So while there are at least a million basic guacamole recipes already on the internets (well, 3.2 million on Google, actually), not many also detail how to make homemade baked corn tortilla chips to go with your guac.....
Using Just Six Simple Ingredients
In keeping with my overall theme of "simple", there's nothing over-the-top or innovative here that will win me a spot on a TV cooking show. So no exotic Guatemalan peppers. No roasted heirloom tomatoes. Basically there's nothing here that you can't pick up from the Try-N-Save on your way home from work.
So maybe think of this as a refresher for how to make a solid bowl of fresh guacamole. However, if you fancy yourself quite the cocinero, and are pretty handy with an avocado, then perhaps you will want to skip ahead to making your own corn tortilla chips.
So what are the six simple ingredients for awesome guacamole? Avocado (of course), Onion, Garlic, Tomato, Cilantro and Lime.
Honorable mentions go out to jalapeño peppers (though they're not so popular with everyone in my house), corn, bacon and even mango.
A word on avocado types: In most of the Midwest, we only get one type of avocado. The ever present Haas from Mexico. What always mystifies me is why the numerous varieties of tasty avocado that are grown in California don't leave that state. When I spent a few months working in Santa Monica, I'd hit the Farmers' Market every Wednesday and would be blown away by all of the great locally grown avocadoes. Gwen. Zutano. Even Fuerte. They were all amazing. And Californians keep them all for themselves.
Preparing and UsesThe best way to mash avocadoes? With a potato masher. I scoop out all of the avocado into a bowl, add a generous amount of salt and start mashing. It only takes a few seconds.
You could also use a traditional molcajete here. A molcajete is basically a huge stone mortar & pestle that's used to prepare a lot of Mexican cooking. On a trip once in Mexico, I actually considered bringing one back. I'm glad I didn't. They're about 30 pounds....and are also widely available at higher end kitchen shops. While they look really cool for serving the finished product, I find the potato masher is a lot more practical.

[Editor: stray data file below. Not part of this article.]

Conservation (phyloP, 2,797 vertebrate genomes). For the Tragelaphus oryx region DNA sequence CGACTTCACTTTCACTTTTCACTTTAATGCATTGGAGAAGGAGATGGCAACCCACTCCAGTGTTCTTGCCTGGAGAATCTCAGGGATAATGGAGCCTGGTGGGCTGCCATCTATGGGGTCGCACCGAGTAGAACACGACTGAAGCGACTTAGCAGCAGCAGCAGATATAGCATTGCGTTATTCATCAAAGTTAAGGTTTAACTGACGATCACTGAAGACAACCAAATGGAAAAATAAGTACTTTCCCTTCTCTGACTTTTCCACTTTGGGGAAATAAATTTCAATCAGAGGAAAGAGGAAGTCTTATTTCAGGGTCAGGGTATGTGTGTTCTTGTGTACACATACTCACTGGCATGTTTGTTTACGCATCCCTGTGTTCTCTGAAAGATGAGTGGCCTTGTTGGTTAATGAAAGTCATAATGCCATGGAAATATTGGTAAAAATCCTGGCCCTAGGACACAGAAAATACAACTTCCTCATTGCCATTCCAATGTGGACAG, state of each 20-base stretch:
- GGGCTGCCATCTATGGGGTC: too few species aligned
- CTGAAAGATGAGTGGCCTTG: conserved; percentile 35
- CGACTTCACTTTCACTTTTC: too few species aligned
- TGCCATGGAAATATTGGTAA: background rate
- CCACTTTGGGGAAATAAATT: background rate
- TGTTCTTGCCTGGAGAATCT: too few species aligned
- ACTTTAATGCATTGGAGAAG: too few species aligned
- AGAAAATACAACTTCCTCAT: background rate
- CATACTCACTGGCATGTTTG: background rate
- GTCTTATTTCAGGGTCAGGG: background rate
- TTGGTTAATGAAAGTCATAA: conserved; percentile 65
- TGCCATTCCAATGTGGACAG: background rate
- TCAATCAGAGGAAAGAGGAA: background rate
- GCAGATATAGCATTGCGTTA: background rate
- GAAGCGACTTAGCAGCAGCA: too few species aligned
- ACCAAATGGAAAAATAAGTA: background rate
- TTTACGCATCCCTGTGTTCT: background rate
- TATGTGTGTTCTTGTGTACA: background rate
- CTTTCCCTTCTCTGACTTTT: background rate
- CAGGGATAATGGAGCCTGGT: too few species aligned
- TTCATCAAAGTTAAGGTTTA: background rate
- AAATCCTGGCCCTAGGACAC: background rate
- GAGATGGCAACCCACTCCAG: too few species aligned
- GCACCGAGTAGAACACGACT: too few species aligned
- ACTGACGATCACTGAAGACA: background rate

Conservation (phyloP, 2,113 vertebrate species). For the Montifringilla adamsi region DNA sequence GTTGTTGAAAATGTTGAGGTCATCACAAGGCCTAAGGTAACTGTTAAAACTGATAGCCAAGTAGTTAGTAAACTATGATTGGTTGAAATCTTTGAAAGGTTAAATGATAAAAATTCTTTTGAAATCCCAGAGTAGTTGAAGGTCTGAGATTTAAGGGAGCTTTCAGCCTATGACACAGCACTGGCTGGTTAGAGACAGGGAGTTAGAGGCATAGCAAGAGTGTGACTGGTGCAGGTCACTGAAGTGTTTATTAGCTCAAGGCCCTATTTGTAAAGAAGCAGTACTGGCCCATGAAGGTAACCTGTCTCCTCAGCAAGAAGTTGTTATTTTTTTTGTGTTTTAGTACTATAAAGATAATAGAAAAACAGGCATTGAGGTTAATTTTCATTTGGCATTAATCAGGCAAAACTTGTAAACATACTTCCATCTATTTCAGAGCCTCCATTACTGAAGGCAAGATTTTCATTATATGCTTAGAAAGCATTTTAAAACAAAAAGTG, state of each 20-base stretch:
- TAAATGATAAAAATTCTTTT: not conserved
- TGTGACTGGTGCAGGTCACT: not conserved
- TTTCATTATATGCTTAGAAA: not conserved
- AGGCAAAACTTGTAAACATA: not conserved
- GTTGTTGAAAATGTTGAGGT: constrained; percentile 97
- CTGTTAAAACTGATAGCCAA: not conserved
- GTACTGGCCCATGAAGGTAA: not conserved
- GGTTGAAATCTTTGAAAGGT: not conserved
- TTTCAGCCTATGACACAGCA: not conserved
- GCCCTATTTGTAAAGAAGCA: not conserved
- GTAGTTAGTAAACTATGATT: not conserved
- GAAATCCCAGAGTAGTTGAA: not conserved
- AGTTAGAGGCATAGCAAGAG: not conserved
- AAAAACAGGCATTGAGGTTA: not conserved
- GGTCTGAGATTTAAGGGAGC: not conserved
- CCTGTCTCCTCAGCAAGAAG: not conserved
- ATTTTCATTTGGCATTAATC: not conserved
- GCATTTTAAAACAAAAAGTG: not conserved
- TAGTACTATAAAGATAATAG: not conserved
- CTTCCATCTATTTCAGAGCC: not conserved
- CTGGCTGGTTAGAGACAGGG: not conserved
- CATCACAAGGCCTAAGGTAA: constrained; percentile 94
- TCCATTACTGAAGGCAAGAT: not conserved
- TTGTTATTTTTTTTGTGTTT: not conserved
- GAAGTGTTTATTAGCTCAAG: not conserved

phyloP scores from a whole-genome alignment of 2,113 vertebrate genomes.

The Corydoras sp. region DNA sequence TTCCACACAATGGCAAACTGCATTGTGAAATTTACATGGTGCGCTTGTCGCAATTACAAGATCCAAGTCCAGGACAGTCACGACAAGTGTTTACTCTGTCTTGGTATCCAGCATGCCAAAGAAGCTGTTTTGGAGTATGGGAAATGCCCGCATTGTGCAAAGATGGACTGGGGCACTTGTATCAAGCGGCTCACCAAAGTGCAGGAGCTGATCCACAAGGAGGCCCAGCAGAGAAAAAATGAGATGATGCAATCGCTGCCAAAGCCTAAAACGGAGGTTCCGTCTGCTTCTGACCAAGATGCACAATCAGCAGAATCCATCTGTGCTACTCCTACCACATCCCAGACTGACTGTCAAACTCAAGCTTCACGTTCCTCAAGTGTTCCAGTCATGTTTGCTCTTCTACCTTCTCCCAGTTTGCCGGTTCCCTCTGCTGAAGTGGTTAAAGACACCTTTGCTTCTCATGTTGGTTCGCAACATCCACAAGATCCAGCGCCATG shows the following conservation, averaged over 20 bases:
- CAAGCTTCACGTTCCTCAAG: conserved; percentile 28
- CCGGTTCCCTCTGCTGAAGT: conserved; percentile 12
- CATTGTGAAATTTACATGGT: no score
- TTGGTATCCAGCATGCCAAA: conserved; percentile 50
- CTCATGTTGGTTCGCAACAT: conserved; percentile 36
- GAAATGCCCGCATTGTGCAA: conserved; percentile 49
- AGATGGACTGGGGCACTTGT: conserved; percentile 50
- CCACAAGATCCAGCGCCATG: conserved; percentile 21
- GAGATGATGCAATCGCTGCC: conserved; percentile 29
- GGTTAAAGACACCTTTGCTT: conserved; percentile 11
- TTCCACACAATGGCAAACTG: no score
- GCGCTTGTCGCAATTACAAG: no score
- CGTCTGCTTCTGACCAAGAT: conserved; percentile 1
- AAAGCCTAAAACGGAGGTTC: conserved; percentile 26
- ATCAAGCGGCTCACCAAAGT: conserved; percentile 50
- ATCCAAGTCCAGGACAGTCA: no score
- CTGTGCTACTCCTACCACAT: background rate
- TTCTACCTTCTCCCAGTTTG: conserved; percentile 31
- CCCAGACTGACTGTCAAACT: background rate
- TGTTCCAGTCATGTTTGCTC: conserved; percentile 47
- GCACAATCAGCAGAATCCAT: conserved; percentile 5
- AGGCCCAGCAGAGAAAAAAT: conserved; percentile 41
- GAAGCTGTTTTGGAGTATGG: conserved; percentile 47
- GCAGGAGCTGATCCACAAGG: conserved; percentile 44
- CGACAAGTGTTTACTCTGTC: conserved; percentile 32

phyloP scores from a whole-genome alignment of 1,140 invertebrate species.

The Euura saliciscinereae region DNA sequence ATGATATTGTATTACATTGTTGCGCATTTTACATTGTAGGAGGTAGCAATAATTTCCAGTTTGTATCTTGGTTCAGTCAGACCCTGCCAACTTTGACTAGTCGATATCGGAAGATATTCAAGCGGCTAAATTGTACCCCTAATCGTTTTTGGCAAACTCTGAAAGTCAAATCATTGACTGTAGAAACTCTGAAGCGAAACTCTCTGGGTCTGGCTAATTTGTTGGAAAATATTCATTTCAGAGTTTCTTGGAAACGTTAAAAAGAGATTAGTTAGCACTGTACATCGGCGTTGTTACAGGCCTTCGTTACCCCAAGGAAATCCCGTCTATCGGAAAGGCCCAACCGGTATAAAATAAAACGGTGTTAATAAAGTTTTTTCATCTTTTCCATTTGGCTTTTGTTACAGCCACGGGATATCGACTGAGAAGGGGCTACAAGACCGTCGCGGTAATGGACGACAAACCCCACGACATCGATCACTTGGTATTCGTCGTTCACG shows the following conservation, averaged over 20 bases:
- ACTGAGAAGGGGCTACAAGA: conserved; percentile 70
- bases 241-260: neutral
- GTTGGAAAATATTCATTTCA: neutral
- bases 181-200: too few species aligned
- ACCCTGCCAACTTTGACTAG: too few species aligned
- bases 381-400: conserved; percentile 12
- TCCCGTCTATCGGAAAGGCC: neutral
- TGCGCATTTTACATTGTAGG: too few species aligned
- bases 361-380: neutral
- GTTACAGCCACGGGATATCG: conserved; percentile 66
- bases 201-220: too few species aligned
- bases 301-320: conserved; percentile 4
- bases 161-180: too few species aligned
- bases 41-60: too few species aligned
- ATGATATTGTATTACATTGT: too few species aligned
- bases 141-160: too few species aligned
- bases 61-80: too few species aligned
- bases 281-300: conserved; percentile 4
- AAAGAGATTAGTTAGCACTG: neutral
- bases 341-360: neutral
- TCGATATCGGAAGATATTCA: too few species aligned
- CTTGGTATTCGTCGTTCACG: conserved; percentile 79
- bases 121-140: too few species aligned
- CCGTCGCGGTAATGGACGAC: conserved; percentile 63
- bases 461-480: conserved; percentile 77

Next you want to get your lime juice mixed in before the avocados start to brown. The acid in the limes stops this process, and gives it some bright flavor. If your guac turns brown in the fridge the next day (though why would you have leftovers?), then you probably could have used more lime juice. I use at least 1 lime for every 2 avocados.
Onion? 1 medium onion for every 2-3 avocados is pretty good.
Garlic? Probably 3 or 4 cloves to start with. I tend to use a lot more than that....
Cilantro? You can't get enough. This is where you get the awesome, fresh herbal flavors.
Secret Ingredient: For seasoning, I've found that Carne Asada seasoning has the right blend of salt, chili powder, cumin and other goodness that's perfect in homemade guac.
You're probably seeing that this is a no-recipe recipe. The quantities are really up to you....that's the fun of making it each time. In fact, you could also place all of the ingredients out in separate bowls for your guests, family members and visiting dignitaries to make their own unique blend.
How to Safely Remove the Pit of an AvocadoJust like with cantaloupe, start by scrubbing the avocados thoroughly with some soapy water. If there's anything unpleasant on the surface, once you insert your knife you have a good chance you'll mix it right in.
Place the avocado on a cutting board, and carefully work your knife around the pit. Pull the avocado open.
Once you separate the two sides, give the pit a gentle whack with your knife
Rotate the knife and avocado half to remove the pit. Now carefully pinch off the pit with your thumb from the top of the knife. You should be able to do this without coming in contact with the blade.
Making Corn Tortilla Chips in the Oven
Who doesn't love warm, salty, crunchy tortilla chips? Hopefully no one raised their hand. There's a reason everyone is already full once the entrees come out when there are fresh tortilla chips at the table.
And Making them yourself at home in the oven is super easy. No frying. In fact, if you bake them before you make the guacamole, you should time it out about right.
In Chicago, we have an awesome local tortilleria called El Milagro that supplies the city with most of its corn tortillas. They even have a small cafe at their factory in the Little Village (La Villita) neighborhood where long lines of people wait to buy either tacos, or a warm packet of fresh tortillas for a quarter.
The first, and most important, part of making chips is poking the tortilla with a fork. The holes let steam escape and prevent the dreaded Puffing that happens if you don't.
Next, brush both sides very lightly with cooking oil. This is how they'll get crunchy and browned.